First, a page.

Mill Town: Book summary and reviews of Mill Town by Kerri Arsenault

Mill Town

Reckoning with What Remains

by Kerri Arsenault

Mill Town by Kerri Arsenault X
Mill Town by Kerri Arsenault
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Book Summary

A galvanizing and powerful debut, Mill Town is an American story, a human predicament, and a moral wake-up call that asks: what are we willing to tolerate and whose lives are we willing to sacrifice for our own survival?

Kerri Arsenault grew up in the rural working class town of Mexico, Maine. For over 100 years the community orbited around a paper mill that employs most townspeople, including three generations of Arsenault's own family. Years after she moved away, Arsenault realized the price she paid for that seemingly secure childhood. The mill, while providing livelihoods for nearly everyone, also contributed to the destruction of the environment and the decline of the town's economic, moral, and emotional health in a slow-moving catastrophe, earning the area the nickname "Cancer Valley."

In Mill Town, Arsenault undertakes an excavation of a collective past, sifting through historical archives and scientific reports, talking to family and neighbors, and examining her own childhood to present a portrait of a community that illuminates not only the ruin of her hometown and the collapse of the working-class of America, but also the hazards of both living in and leaving home, and the silences we are all afraid to violate. In exquisite prose, Arsenault explores the corruption of bodies: the human body, bodies of water, and governmental bodies, and what it's like to come from a place you love but doesn't always love you back.

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Reviews

Media Reviews

"In this powerful investigative memoir, book critic Arsenault examines her relationship with Mexico, Maine, her now-downtrodden hometown...This moving and insightful memoir reminds readers that returning home—'the heart of human identity'—is capable of causing great joy and profound disappointment." - Publishers Weekly (starred review)

"[Arsenault] writes urgently about the dire effects the mill's toxic legacy had on Mexico's residents and the area's ecology while evocatively mining the emotional landscape of caretaking for aging parents and rediscovering the roots of her childhood...Bittersweet memories and a long-buried atrocity combine for a heartfelt, unflinching, striking narrative combination." - Kirkus Reviews (starred review)

"This story will resonate with readers grappling with similar crises in their hometowns and is a recommended addition to memoir collections." - Library Journal

"In Mill Town, Kerri Arsenault has managed a literary hat track, combining humanity, science, and capitalism, and the price paid not only by her own family in a single state, but across generations, industries, and geographies. She has laid out, in elegant prose and harrowing reportage, the price we may all pay, and in this, she has managed to create at once both a cautionary tale and a literary treasure." - Rachel Louise Snyder, author of No Visible Bruises: What We Don't Know About Domestic Violence Can Kill Us

"[Mill Town] is about the better, more prosperous American life those industries afforded us before we fell ill, as well as the Devil's bargain that made all this possible, maybe even inevitable. Mill Town is for anyone who's ever wondered about the Calvinistic calculus whereby the elect become truly wealthy while the damned (read: poor, dark-skinned, newly arrived) find early graves." - Richard Russo, author of Chances Are… and Empire Falls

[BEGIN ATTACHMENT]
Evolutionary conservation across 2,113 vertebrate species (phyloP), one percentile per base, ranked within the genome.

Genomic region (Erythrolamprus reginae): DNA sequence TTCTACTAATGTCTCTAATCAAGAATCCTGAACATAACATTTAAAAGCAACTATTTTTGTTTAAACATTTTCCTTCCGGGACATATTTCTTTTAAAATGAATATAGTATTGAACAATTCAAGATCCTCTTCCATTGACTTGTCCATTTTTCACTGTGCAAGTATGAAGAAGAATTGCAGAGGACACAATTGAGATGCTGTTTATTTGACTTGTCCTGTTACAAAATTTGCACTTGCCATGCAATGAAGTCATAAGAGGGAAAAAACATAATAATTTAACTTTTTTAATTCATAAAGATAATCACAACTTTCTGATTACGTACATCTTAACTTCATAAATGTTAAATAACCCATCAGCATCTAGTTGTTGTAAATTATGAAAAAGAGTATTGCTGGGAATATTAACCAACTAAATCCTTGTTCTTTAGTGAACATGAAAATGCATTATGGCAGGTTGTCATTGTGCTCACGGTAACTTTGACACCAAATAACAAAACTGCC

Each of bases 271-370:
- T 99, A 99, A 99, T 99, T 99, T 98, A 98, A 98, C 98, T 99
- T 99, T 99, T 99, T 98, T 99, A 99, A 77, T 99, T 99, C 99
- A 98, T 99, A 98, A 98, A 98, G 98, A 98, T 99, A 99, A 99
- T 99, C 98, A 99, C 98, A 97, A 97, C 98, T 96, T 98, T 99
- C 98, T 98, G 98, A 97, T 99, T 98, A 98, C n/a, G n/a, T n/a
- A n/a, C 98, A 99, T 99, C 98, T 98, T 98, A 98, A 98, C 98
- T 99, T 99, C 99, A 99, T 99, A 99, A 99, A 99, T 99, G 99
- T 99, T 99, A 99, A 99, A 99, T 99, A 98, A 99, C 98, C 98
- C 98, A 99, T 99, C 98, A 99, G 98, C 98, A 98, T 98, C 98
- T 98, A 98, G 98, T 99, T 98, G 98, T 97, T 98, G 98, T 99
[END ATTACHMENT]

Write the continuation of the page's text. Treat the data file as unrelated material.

"Mill Town is a powerful, blistering, devastating book. Kerri Arsenault is both a graceful writer and a grieving daughter in search of answers and ultimately, justice. In telling the story of the town where generations of her family have lived and died, she raises important and timely questions." - Dani Shapiro, author of Inheritance

"The book of a lifetime; a deep-drilling, quick-moving, heartbreaking story. Scathing and tender, it is written in a clear-running prose that lifts often into poetry, but comes down hard when it must. Through it all runs the river of Mill Town: sluggish, ancient, dangerous, freighted with America's sins. This is a book about residues and legacies; I know that Mill Town will stay with me for years to come." - Robert Macfarlane, author of Underland

"Kerri Arsenault's pursuit of truth is as compassionate as it is relentless. The result, her book, is tender, enthralling, and, ultimately, devastating." - Jonathan Lethem, author of Motherless Brooklyn

This information about Mill Town shown above was first featured in "The BookBrowse Review" - BookBrowse's membership magazine, and in our weekly "Publishing This Week" newsletter. In most cases, the reviews are necessarily limited to those that were available to us ahead of publication. If you are the publisher or author and feel that the reviews shown do not properly reflect the range of media opinion now available, please send us a message with the mainstream media reviews that you would like to see added.

Any "Author Information" displayed below reflects the author's biography at the time this particular book was published.

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Author Information

Kerri Arsenault

Kerri Arsenault serves on the board of the National Books Critics Circle, is the Book Review Editor at Orion magazine, and Contributing Editor at Lithub. Arsenault received her MFA in Creative Writing from The New School and studied in Malmö University's Communication for Development master's program. Her writing has appeared in Freeman's, Lithub, Oprah.com, and the Minneapolis Star Tribune, among other publications. She lives in New England. Mill Town is her first book.

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